Broadcast journalist Kingsley Momoh gave an answer last Tuesday: 98,900 grains for home grown rice and 98,000 grains for imported rice, he said in a Facebook post.
When does a ceiling fan stop revolving after it is switched off? After one minute and 22 seconds, according to Ugochukwu Cyril-Okere in another Facebook post last Friday.
Momoh and Cyril-Okere did not intend to be taken factually. Both posts were some of the ways Nigerians have deployed humour to express their boredom following a near national lockdown in the wake of the Coronavirus (or COVID-19) pandemic.
Both men are just two of the millions who complied with the government’s stay-at-home directive.
President Muhammadu last Sunday imposed a 14-day restriction on movement in Lagos, Ogun and Abuja.
The shutdown, which will be for an initial two weeks, “is the containment period to identify, trace and isolate all individuals that have come into contact with confirmed cases,” Buhari said.
Several states, including Enugu, Rivers, Katsina, Benue, Akwa Ibom and Plateau had already imposed full or partial restrictions on movement and business.
The Nigeria Centre for Disease Control (NCDC) confirmed 174 cases of COVID-19 in Nigeria on Wednesday night following the 23 new cases reported in five states.
They are nine in Lagos, seven in the Federal Capital Territory (FCT), five in Akwa Ibom, one each in Kaduna and Bauchi states.
Nine have been discharged with two deaths.
Several days more to go, families are feeling the strain of having to stay home day and night.
A Lagos-based businessman, Bruce Lagos, is one of them.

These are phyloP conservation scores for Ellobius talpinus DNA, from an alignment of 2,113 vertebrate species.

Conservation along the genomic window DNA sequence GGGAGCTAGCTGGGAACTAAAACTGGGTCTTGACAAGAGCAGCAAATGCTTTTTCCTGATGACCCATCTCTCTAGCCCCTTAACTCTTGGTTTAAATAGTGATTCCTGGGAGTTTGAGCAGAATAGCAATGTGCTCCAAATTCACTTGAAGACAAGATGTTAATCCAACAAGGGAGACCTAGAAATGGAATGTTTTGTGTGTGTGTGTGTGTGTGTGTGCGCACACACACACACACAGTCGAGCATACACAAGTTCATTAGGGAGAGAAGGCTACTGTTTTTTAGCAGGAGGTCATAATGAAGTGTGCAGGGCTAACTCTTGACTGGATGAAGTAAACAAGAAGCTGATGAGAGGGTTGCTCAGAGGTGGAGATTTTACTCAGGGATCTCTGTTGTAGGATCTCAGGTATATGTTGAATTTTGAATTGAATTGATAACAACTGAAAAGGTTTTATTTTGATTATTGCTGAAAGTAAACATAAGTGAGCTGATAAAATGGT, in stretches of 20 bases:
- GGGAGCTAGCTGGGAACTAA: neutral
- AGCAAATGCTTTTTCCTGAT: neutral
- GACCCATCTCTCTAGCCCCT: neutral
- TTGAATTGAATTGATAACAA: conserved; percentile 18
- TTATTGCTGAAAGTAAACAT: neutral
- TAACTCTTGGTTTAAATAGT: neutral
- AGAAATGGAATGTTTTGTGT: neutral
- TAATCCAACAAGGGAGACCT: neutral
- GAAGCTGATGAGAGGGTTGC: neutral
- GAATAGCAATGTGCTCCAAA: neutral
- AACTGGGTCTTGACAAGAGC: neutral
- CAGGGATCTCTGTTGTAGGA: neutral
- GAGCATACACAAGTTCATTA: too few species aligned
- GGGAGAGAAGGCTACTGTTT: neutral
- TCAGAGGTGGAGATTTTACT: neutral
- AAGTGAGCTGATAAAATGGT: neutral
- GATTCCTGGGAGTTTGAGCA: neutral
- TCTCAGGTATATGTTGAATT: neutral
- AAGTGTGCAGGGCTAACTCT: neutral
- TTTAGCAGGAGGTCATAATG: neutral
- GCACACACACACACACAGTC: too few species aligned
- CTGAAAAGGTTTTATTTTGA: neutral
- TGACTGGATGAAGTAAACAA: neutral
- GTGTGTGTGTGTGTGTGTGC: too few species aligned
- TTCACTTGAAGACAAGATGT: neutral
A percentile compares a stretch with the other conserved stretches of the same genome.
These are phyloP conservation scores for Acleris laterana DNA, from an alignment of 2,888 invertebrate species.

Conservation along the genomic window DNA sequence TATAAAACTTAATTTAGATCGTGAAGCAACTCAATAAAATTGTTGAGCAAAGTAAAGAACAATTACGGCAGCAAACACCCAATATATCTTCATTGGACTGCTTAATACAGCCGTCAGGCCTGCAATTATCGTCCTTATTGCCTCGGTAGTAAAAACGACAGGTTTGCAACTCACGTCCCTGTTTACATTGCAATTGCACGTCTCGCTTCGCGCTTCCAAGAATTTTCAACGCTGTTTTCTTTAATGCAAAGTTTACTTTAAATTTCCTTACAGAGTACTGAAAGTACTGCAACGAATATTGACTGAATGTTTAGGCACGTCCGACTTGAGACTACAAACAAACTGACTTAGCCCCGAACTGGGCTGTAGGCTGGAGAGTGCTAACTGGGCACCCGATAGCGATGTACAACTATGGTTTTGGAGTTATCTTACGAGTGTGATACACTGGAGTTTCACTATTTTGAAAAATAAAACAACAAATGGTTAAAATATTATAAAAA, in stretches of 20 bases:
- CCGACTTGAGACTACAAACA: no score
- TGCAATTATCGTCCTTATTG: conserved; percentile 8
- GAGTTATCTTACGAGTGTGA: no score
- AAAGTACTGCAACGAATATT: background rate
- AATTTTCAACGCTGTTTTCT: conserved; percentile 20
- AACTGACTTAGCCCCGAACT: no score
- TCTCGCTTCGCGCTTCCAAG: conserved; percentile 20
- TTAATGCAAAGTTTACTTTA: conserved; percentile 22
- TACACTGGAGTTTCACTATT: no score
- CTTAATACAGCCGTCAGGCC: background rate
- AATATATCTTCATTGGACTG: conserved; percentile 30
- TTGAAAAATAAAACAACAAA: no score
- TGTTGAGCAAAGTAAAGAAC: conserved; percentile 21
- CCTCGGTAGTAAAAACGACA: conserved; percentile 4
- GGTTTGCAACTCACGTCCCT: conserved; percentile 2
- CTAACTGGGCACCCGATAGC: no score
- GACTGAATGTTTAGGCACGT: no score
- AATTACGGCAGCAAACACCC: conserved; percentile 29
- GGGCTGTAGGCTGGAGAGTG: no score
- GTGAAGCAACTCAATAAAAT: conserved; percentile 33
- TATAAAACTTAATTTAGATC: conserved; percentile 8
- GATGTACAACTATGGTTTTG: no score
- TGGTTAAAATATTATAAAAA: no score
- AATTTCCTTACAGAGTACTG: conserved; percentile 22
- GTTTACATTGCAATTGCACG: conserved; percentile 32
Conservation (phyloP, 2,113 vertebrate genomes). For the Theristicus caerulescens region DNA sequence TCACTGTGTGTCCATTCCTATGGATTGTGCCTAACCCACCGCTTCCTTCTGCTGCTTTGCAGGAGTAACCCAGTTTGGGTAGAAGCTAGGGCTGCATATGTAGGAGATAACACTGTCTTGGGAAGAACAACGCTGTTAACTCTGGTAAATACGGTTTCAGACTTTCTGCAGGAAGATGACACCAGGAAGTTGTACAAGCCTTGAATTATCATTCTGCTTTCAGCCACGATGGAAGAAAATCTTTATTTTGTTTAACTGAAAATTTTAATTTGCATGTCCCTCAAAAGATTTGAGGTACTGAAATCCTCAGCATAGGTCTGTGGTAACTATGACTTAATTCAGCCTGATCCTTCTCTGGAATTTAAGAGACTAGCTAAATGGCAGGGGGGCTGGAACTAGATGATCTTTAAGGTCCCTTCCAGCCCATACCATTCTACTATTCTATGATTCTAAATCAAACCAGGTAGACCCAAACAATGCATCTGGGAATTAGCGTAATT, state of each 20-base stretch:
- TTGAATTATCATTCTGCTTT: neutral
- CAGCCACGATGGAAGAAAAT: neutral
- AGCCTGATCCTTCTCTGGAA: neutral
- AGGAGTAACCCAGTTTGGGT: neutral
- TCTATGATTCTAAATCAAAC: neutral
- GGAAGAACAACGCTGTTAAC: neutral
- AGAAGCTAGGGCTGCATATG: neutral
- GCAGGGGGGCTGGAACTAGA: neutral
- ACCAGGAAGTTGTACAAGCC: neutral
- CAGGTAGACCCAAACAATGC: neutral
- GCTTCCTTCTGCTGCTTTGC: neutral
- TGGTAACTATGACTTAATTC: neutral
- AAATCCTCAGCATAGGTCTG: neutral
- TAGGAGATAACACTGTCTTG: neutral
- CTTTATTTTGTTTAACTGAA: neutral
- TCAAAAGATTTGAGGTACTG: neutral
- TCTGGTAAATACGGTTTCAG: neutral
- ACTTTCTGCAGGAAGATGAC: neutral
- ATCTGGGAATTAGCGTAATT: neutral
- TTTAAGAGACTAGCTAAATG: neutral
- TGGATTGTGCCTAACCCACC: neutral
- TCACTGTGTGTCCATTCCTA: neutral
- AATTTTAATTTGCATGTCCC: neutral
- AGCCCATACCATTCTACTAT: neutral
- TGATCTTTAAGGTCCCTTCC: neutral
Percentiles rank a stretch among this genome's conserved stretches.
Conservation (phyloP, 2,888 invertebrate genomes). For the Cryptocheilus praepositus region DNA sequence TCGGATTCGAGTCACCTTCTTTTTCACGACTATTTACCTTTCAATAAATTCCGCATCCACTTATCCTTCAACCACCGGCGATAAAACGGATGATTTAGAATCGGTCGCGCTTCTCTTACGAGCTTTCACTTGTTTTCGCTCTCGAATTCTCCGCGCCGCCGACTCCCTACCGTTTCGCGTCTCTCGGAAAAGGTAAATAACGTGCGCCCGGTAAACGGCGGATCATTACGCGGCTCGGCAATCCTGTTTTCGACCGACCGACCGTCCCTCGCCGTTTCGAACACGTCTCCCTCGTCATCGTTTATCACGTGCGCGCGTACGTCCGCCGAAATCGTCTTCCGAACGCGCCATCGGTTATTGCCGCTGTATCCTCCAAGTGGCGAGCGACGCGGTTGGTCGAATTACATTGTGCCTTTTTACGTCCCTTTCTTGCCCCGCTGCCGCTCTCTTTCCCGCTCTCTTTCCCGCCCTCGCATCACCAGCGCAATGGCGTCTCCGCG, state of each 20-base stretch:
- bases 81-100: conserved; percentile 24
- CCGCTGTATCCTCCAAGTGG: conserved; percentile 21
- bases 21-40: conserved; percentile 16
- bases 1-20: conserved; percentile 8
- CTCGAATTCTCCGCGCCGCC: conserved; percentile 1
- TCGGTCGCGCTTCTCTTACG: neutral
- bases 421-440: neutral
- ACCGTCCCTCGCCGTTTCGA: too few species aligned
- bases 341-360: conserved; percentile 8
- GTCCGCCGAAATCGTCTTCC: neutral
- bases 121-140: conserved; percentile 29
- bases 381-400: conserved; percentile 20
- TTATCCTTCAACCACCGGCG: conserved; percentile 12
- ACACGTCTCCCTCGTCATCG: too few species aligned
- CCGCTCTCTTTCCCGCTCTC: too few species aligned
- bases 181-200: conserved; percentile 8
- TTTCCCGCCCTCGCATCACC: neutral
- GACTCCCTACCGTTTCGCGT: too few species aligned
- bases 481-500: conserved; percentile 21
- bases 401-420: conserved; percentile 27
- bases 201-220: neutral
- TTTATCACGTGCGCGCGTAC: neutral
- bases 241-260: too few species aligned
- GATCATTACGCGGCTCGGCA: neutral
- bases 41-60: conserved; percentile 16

He told The Nation that although the lockdown has “brought the family together,” it has other disadvantages.
Lagos, a father of four, noted that he and his wife, an accountant, have had to be careful with their finances.
“We can’t increase our spending unnecessarily at home because the foodstuff we bought for this lockdown period is rapidly depleting.
“The kids have become hyper-active from being home all the time. They can sometimes be a bit stubborn, but that is to be expected.
“As much as we are happy to have them around all the time, it’s been a bit more tasking for I and their mother,” he said.
Their major worry, he noted, is how to meet their financial responsibilities without being able to go to work.
Lagos said: “The kids are now eating more. We already paid for their upkeep at school, but that is just wasting away.”
He urged the government to extend its palliatives to more families who might be in the same boat.
Lagos is not the only one feeling the heat.
‘The Johnson’ actress Ada Ameh has been steaming too.
A tearful Ameh poured out her anger at the lack of electricity in a viral Facebook video on Tuesday.
Without it, she noted, staying home was uncomfortable.
Ameh said: “What kind of country is this? Why can’t the government provide simple things as power for people? Everywhere is noisy. Generators everywhere disturbing everybody. If the generators pack up who will repair them?
“People can hardly feed without Coronavirus, now it is worse, yet you want them to stay home. We understand but what palliative have you put in place for them? Let them at least save little foodstuff that they would eat.
“Some of us can afford to feed ourselves, what of others? Please provide light for us so that the children can also watch television and people will comfortably stay at home.”
Not everyone is taking the lockdown pains as calmly as Ameh.
Angry youths in Warri on Wednesday morning, attacked some members of the Delta State Task Force team deployed to enforce the state government’s sit at home order.